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Special Feature: The Irish Invade Sundance
21 Jan 2011 : by Aileen Moon
Don Cheadle and Brendan Gleeson in The Guard
Four Irish projects are this year representing the Emerald Isle at the Sundance International Film Festival. Element Picture’s latest feature, ‘The Guard’ is joining IFTA nominated shorts ‘Small Change’ and ‘The External World’ and feature doc ‘Knuckle’. IFTN spoke with the projects’ directors and producers to discuss their journeys to the festival and what they hope to get out of the international market event.

‘The Guard’, written and directed by John Michael McDonagh (Ned Kelly), sees Emmy and IFTA winner Brendan Gleeson (Into the Storm) playing an unorthodox Irish policeman who joins forces with Don Cheadle’s straitlaced FBI agent in a bid to take on an international drug-smuggling gang. The film’s other Irish acting talents include IFTA winners Liam Cunningham (Hunger), Fionnula Flanagan (Lost, Transamerica), Pat Shortt (Garage) and David Wilmot (Intermission, The Clinic).

'The Guard' is an Irish/UK co-production, backed by the Irish Film Board and section 481 as well as International Financiers. It is produced by Chris Clark and Flora Fernandez Marengo for Reprisal Films and Ed Guiney (Garage) and Andrew Lowe (The Wind that Shakes the Barley) for Element Pictures. Producer Ed Guiney is hoping for a repeat performance of the TV drama, ‘Five Minutes of Heaven’ which he brought to Sundance in 2009 and which lead to him and the team leaving with the festival’s World Cinema Screenwriting Award for Guy Hibbert (Omagh) and the World Cinema Directing Award for Oliver Hirschbiegel (Downfall).

Small Change

‘The Guard’ was given the opening film slot at this year’s event which Ed is delighted about, “It’s very exciting,” he tells us. “It suggests a certain faith that the organisers have in the film. And I just hope we live up to the expectations now!” Since the screening the film has already received rave reviews from publications such as The Los Angeles Times who reported that film buyers flocked to the sold out screening “like moths to a flame, making it a fitting festival launch,” whilst Variety praised lead actor Brendan Gleeson, saying: “It's Gleeson who rightly owns the screen as a beer-swilling, crotch-grabbing, Derringer-firing crusader with one hell of a filthy mouth to go along with his heart of gold.”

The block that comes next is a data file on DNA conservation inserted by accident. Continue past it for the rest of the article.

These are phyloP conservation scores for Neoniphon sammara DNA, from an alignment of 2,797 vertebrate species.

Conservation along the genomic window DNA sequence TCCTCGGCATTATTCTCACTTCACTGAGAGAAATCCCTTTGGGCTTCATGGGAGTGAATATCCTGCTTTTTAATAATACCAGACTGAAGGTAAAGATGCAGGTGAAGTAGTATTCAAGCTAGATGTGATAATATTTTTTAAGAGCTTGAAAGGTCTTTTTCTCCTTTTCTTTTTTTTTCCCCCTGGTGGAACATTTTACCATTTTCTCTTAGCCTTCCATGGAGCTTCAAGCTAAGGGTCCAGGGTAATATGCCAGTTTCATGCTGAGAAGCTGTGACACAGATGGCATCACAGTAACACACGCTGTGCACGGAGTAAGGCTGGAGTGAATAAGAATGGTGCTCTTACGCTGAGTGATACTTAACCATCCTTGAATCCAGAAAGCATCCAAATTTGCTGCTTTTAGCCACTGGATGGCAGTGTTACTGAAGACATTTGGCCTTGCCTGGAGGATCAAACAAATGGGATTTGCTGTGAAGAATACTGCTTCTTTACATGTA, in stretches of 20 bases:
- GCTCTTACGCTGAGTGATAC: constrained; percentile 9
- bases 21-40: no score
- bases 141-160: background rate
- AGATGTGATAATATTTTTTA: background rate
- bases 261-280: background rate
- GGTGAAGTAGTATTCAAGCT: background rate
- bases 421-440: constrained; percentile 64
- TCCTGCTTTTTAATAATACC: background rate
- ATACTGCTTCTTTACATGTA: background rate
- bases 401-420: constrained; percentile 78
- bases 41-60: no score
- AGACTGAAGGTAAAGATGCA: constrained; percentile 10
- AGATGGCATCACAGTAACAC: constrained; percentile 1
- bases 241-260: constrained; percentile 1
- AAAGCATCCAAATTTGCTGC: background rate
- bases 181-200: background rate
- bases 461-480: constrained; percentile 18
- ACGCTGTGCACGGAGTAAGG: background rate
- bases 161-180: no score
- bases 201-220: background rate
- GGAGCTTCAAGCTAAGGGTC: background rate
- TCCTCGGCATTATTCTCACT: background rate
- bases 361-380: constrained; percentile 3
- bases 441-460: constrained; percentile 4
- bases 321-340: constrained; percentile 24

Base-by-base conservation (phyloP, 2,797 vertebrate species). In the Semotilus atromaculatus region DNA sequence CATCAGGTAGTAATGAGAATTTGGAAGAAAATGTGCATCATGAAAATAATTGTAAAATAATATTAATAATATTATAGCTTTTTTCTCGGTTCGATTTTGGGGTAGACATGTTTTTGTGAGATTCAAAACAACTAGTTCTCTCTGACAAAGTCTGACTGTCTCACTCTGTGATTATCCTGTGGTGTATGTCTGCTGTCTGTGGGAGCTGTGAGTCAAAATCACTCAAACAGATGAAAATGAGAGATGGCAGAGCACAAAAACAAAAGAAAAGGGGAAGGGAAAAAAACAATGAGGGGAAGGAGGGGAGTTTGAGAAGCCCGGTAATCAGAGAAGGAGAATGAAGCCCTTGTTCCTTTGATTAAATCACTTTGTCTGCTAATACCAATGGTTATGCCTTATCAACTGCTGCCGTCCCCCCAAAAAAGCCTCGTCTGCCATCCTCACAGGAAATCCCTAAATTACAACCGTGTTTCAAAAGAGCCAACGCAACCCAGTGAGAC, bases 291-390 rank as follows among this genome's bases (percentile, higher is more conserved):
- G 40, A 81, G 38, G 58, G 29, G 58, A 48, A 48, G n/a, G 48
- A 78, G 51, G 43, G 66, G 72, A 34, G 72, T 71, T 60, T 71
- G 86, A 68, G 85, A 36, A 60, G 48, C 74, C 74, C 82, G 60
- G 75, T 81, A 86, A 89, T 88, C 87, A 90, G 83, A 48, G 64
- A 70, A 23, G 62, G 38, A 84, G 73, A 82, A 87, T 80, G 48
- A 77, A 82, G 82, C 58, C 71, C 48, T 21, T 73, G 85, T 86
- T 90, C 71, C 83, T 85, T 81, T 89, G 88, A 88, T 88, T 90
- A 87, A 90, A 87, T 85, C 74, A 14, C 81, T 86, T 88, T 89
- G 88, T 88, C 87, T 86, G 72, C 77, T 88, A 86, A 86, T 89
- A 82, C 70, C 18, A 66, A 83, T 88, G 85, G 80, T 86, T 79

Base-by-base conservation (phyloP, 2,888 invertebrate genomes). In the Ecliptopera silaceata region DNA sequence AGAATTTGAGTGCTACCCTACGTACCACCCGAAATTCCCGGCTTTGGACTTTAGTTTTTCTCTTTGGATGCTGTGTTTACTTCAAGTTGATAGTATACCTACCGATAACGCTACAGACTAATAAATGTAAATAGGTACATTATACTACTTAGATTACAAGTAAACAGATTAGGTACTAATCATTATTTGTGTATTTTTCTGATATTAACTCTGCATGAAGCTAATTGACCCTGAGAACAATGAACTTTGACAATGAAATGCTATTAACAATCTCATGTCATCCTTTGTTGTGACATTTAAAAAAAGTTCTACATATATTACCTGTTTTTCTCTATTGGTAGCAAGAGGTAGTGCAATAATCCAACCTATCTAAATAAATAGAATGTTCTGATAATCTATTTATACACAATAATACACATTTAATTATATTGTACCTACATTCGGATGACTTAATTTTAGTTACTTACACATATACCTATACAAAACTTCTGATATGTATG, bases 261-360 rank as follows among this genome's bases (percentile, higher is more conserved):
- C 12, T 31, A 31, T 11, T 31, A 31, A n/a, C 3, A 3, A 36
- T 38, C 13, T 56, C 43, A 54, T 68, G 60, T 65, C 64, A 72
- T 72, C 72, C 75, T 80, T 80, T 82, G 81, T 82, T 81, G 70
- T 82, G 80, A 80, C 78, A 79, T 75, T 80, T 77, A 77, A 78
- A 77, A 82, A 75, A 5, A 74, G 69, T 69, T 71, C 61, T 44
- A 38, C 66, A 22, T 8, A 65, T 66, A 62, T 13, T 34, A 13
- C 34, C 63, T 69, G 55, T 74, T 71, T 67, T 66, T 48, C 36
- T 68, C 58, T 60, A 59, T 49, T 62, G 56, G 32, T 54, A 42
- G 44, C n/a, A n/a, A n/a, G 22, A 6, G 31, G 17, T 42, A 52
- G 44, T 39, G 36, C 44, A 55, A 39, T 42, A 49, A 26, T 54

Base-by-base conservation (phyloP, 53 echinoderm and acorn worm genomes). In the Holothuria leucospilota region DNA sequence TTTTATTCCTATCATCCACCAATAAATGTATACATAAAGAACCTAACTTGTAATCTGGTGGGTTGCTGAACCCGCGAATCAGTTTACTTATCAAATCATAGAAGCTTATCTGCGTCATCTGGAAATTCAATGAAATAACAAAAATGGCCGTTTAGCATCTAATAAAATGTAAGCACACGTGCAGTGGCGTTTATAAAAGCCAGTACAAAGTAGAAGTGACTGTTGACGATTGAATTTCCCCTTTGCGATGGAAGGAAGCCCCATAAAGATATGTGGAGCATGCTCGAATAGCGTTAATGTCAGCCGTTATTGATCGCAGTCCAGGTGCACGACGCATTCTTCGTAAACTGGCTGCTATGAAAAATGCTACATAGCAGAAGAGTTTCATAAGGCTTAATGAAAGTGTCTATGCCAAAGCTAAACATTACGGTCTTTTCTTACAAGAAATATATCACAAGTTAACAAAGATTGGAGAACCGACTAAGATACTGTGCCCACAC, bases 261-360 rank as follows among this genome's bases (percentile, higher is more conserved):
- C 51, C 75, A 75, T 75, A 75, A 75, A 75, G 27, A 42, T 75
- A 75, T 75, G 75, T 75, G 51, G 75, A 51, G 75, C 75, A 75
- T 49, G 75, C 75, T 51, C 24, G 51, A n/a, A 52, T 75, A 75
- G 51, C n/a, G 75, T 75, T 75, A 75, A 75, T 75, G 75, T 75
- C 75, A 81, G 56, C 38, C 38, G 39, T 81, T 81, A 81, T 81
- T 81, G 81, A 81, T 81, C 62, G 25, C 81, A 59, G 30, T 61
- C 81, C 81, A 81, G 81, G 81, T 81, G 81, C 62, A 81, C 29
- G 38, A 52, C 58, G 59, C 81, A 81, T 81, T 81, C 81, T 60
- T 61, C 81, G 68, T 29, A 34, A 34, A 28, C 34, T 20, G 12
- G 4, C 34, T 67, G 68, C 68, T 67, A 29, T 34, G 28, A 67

IFTA nominated short, ‘Small Change’, starring Nora Jane Noone (The Magdalene Sisters), is written and directed by Cathy Brady and is competing in the festival’s International Narrative Shorts category. It tells the bittersweet tale of a young single mother who becomes bored with routine. So much so that she becomes secretly addicted to slot machines. With Christmas looming, a desperate hope for a big win sees her life spiral out of control. The film has already started to create a buzz across the pond with director Cathy Brady describing how “since the invitation from Sundance, the film has generated a lot of interest, we’ve had people from all corners of the world getting in touch.”

Produced by Tommy Fitzpatrick, the film recently featured at this year’s Galway Film Fleadh, and also at the Cork Film Festival, where Cathy won the Claire Lynch Award for Best First-Time Irish Director. Cathy, Tommy and the short’s lead actress, Nora Jane Noone (Savage) are all heading over to Sundance for the entire festival.  
Fellow IFTA nominated short, ‘The External World’ is being brought to the festival by director David O’Reilly. The animated short follows the story of a little boy learning to play the piano. The trip across the Atlantic will be a return visit to the festival for the Irish-born director who brought his other short film, ‘Please Say Something’ to screen at the event last year. As such, he has an idea of what to expect this year: I'm more relaxed about it this year,” he starts. “by the time I adjusted to the tempo there last year it was time to go! If you don't know what to expect there it can be overwhelming, or underwhelming as the case may be.”

‘The External World’ is directed by David who also co-wrote it with Vernon Chatman (Jackass: The Movie) and co-produced it with Henning Kamm (Father, Son and Holy Cow). The short’s music was composed by Brian Meindersma (4 Elements). It was recently chosen as the Venice Short Film Nominee for the European Film Awards and, as mentioned, also recently received an IFTA Animation nomination.

Ian Palmer’s feature documentary ‘Knuckle’ is competing in Sundance’s World Cinema Documentary Competition where it will receive its premiere alongside most of the other 12 features in the group. The film was directed, produced, shot and narrated by Ian over a 12 year period and examines the world of an Irish Traveller community. ‘Knuckle’ concentrates on the brutal, and secretive bare-knuckle fighting culture in the traveling community and chronicles a history of violent feuding between rival clans, focusing particularly on two brothers, James Quinn McDonagh and his younger brother, Michael.